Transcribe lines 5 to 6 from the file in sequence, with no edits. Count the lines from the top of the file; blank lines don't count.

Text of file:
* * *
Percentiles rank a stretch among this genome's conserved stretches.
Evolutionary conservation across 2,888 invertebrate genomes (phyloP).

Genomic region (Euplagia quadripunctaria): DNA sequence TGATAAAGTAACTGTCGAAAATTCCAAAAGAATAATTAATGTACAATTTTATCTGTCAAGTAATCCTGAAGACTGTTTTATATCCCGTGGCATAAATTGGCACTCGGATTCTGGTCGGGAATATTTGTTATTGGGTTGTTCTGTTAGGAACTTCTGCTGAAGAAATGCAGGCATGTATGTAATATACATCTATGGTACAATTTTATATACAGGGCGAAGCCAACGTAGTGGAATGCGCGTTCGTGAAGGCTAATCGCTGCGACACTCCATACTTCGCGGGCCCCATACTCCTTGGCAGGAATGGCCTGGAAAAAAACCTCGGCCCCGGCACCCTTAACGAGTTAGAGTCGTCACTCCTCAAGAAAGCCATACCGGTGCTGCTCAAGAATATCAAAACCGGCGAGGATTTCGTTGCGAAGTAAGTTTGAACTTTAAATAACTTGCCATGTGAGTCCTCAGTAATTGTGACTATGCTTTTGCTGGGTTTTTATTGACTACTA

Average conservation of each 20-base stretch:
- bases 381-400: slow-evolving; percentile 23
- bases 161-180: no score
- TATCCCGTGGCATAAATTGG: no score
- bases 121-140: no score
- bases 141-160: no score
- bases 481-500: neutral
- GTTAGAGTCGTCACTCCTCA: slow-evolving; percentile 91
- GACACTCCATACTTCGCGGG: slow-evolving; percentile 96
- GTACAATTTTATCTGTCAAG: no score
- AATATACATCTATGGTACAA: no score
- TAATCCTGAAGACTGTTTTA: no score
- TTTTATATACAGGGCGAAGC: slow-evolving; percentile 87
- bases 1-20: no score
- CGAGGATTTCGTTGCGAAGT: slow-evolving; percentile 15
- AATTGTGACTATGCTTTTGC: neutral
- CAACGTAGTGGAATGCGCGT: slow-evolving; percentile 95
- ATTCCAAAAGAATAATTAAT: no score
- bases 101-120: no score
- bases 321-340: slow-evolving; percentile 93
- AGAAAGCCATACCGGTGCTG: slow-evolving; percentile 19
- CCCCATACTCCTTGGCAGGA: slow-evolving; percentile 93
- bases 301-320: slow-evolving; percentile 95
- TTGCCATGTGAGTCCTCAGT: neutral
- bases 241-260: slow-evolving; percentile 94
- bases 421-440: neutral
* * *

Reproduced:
- bases 381-400: slow-evolving; percentile 23
- bases 161-180: no score